based on the data, or in technologies to support any of this
The goal of the Fellowship Program in the area of ethical, legal and
social implications of human genetics research is  to increase the
number of scholars who are knowledgeable in both genomic science and
in social science, law, or philosophy and who are interested in
examining the ethical, legal and social implications of human
genetics research.
The NCHGR will support fellowship training for:
o  molecular biologists and geneticists who wish to receive
additional training in genomic analysis or other technical areas
relevant to genome research;
o  non-biologists, such as those with degrees in the mathematical,
physical, chemical, engineering, and/or computer sciences, who wish
to obtain training in molecular biology or genetics in order to
pursue interdisciplinary approaches to genome studies;
o  scientists with training in biology, mathematics, computer science
or other relevant areas who wish to obtain training (or additional
training) in bioinformatics or computational biology;
o  scientists and health professionals who wish to obtain training
that will allow them to address the ethical, legal and social
implications (ELSI) of human genetics research; and
o  scholars trained in the humanities who wish to receive training in
genomic or genetic research in order to pursue studies in the ELSI
The F32 mechanism is used to support research training for
individuals who wish to receive in-depth training in genomic
research. Moreover, an individual who has already completed one
postdoctoral fellowship in another scientific discipline may be
eligible for a postdoctoral fellowship in genomic research, if the
additional training can be justified in terms of the individual's
future commitment to pursuing a career in genomic research.
Similarly, an individual who has already completed one postdoctoral
fellowship in a humanities discipline may be eligible for a
postdoctoral fellowship in ELSI research, if the additional training
can be justified in terms of the individual's future commitment to
pursuing a career in the ELSI aspects of human genetics.  The F33
mechanism is designed to provide research training for scientists or
scholars who are at least seven years beyond their doctoral degree
and who wish to update their skills or pursue new areas of research.
Applications are to be submitted on the grant application form PHS
416-1 (rev. 8/95). Three letters of recommendation must accompany the
application.  Application kits are available from most institutional
offices of sponsored research and from the Division of Extramural
Outreach and Information Resources, National Institutes of Health,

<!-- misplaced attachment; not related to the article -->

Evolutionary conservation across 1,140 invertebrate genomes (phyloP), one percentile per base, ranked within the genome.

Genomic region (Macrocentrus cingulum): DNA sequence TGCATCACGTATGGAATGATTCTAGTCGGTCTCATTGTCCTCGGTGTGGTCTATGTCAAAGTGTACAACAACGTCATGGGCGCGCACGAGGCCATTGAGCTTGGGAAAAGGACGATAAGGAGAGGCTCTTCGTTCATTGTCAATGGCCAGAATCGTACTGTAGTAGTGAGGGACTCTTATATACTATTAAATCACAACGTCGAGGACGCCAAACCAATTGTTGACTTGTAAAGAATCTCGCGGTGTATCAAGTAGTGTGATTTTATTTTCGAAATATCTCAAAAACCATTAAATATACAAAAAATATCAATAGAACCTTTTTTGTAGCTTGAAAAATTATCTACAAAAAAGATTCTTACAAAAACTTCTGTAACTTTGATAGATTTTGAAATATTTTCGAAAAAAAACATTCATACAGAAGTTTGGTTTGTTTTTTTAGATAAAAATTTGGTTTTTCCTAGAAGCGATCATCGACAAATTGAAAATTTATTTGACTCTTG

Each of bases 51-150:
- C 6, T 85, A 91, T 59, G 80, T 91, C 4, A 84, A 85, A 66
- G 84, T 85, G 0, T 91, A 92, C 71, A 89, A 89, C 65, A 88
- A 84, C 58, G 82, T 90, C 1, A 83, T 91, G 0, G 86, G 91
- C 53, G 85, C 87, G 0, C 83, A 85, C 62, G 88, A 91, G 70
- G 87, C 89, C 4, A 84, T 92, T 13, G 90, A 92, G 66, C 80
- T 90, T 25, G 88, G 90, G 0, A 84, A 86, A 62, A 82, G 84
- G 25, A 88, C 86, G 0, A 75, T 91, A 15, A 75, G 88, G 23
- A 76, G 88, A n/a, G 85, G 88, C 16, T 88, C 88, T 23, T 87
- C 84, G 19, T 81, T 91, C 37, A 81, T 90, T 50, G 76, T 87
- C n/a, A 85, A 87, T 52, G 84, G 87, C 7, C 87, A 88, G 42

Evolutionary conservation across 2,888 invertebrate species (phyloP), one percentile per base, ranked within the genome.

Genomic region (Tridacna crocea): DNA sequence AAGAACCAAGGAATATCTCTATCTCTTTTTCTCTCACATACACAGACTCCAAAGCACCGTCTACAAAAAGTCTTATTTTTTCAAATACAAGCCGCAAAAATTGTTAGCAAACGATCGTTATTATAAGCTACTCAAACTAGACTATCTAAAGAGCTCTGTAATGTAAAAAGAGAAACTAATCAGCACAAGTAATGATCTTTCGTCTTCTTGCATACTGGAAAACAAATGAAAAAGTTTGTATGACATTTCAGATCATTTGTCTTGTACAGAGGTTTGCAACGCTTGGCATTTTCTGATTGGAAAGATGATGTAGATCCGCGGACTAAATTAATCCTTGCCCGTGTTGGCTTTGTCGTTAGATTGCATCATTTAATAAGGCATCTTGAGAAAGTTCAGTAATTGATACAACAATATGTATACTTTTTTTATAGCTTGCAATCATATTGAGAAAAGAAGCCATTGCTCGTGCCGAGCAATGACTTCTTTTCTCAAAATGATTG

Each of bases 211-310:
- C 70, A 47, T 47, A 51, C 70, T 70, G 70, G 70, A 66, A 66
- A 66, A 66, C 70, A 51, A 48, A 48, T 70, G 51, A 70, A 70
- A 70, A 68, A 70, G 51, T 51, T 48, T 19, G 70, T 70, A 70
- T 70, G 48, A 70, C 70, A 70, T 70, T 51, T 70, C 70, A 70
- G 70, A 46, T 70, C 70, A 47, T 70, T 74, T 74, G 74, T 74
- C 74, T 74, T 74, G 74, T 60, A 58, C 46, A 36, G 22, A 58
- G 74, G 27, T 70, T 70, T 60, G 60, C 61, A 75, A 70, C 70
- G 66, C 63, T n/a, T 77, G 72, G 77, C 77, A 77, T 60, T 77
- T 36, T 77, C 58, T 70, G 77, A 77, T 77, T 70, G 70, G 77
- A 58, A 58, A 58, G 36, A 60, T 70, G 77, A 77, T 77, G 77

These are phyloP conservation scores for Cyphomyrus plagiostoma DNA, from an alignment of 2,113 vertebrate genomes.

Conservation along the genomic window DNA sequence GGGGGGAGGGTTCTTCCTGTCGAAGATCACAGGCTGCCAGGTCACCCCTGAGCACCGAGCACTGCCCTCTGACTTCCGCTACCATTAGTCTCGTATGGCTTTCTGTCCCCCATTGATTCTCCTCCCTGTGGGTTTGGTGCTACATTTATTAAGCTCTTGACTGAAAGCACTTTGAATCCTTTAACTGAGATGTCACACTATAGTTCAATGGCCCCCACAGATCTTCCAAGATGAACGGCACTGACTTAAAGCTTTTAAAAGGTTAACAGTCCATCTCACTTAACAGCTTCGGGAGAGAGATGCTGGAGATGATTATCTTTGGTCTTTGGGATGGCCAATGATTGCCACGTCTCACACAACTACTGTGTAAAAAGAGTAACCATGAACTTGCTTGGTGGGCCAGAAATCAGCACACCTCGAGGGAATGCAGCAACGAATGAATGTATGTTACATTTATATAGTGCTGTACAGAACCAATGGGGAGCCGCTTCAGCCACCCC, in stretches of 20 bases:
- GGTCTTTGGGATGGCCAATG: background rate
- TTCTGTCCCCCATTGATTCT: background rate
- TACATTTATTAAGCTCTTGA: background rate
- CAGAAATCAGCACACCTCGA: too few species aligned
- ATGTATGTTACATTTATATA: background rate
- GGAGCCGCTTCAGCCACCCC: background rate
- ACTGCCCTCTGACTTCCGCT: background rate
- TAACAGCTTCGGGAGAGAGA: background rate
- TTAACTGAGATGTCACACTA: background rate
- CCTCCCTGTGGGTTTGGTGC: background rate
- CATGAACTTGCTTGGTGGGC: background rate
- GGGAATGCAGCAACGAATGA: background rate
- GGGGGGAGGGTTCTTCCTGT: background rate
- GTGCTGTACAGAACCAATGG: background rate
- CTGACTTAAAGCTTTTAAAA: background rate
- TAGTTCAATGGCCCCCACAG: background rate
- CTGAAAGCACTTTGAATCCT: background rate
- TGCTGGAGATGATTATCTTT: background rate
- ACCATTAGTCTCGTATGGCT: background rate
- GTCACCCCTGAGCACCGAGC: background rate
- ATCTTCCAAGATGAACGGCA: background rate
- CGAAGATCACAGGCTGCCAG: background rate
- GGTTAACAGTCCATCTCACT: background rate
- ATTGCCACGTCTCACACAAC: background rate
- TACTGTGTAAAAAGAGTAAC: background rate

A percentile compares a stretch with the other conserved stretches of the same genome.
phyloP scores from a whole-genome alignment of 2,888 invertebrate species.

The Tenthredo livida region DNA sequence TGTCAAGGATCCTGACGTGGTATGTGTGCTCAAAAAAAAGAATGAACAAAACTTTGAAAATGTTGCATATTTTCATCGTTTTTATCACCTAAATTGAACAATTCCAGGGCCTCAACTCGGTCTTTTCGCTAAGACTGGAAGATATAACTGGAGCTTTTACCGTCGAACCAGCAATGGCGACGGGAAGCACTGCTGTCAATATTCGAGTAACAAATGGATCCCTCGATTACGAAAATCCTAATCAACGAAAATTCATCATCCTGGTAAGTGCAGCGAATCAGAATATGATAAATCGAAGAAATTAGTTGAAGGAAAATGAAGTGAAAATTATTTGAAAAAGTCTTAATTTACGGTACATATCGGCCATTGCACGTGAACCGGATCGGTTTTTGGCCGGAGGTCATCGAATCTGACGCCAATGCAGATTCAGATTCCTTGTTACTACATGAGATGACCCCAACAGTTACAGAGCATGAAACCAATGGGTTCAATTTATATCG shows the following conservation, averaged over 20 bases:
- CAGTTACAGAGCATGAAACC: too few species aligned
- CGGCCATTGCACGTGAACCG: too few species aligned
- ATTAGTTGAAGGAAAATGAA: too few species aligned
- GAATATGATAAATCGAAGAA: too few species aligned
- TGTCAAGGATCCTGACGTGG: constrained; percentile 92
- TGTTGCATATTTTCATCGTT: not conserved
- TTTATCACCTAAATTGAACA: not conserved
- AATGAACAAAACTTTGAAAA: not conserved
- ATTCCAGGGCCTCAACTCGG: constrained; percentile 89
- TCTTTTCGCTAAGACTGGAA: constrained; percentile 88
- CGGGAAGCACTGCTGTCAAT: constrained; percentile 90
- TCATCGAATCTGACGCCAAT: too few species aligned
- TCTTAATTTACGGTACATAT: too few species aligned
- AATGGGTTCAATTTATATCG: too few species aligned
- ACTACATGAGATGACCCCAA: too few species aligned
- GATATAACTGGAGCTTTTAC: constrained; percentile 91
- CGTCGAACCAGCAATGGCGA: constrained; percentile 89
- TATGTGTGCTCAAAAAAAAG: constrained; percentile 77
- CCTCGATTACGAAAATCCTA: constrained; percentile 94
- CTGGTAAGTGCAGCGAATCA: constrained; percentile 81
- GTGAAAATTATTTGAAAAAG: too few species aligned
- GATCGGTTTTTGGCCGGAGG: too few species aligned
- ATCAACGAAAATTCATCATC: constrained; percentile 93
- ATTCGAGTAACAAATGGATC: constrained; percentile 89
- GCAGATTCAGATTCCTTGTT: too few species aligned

6701 Rockledge Drive, MSC 7910; Bethesda, MD 20892-7710, telephone
(301) 435-0714, email: ASKNIH@odrockm1.od.nih.gov.
All individual fellowship applications are on an expedited review
schedule. Receipt dates for applications are April 5, August 5, and
December 5 annually. The original and two copies of the application
must be submitted to:
Bethesda, MD 20892-7710
Bethesda, MD 20817 (for express/courier service)
The earliest dates that awards can be made are September, January,
and May, respectively.
Applications submitted in response to this program announcement will
be reviewed in accordance with the usual NIH peer review procedures.
The following factors are considered in the review of fellowship
applications: (1) the candidate's potential for a research career;
(2) the scientific or scholarly merit and training potential of the
research proposal; (3) the training environment and resources; and
(4) the protections accorded human subjects and vertebrate animals.
The second level or review is performed by the appropriate oversight
group of the NIH awarding component.
The following criteria will be used in making awards: the quality of
the training experience, the relevance of the training to the
awarding units goals; and the availability of funds.
Written and telephone inquiries concerning this program announcement
are encouraged.  The opportunity to clarify any issues and questions
from potential applicants is welcome.  Direct inquiries regarding
programmatic issues to the following staff:
Individual and Senior Fellowships in Genomic Analysis and Technology:
Bettie J. Graham, Ph.D.
Division of Extramural Research
National Center for Human Genome Research
Building 38A, Room 614
Bethesda, MD  20892-6050
Telephone:  (301) 496-7531
Email:  Bettie_Graham@nih.gov
Individual and Senior Fellowships in ELSI topics:
Eric M. Meslin, Ph.D., Director
Ethical, Legal, and Social Implications Research Program
National Center for Human Genome Research
Building 38A, Room 617
Bethesda, MD  20892-6050
Telephone:  (301) 402-4997
Email:  Eric_Meslin@nih.gov
For information about PHS Grant Policy, applicants may contact:
Ms. Jean Cahill
Grants and Contracts Management Branch
National Center for Human Genome Research
Building 38A, Room 613
Bethesda, MD  20892-6050
Telephone:  (301) 402-0733
Email:  Jean_Cahill@nih.gov
This program is described in the Catalog of Federal Domestic
Assistance No. 93.172. Awards will be made under the authority of
Public Service Act, Title IV, Part A (Public Law 78-410, as amended
by Public Law 99-158, 42 USC 241 and 285) and administered under PHS
grants policies and Federal Regulations 42 CRF 52 and 45 CRF Part 74.
This program is not subject to the intergovernmental review
requirements of Executive Order 12372 or Health Systems Agency
The PHS strongly encourages all grant and contract recipients to
provide a smoke-free workplace and promote the non-use of all tobacco
products.  In addition, Public Law 103-227, the Pro-Children Act of
1994, prohibits smoking in certain facilities (or in some cases, any
portion of a facility) in which regular or routine education,
library, day care, health care or early childhood development
services are provided to children.  This is consistent with the PHS
mission to protect and advance the physical and mental health of the
American people.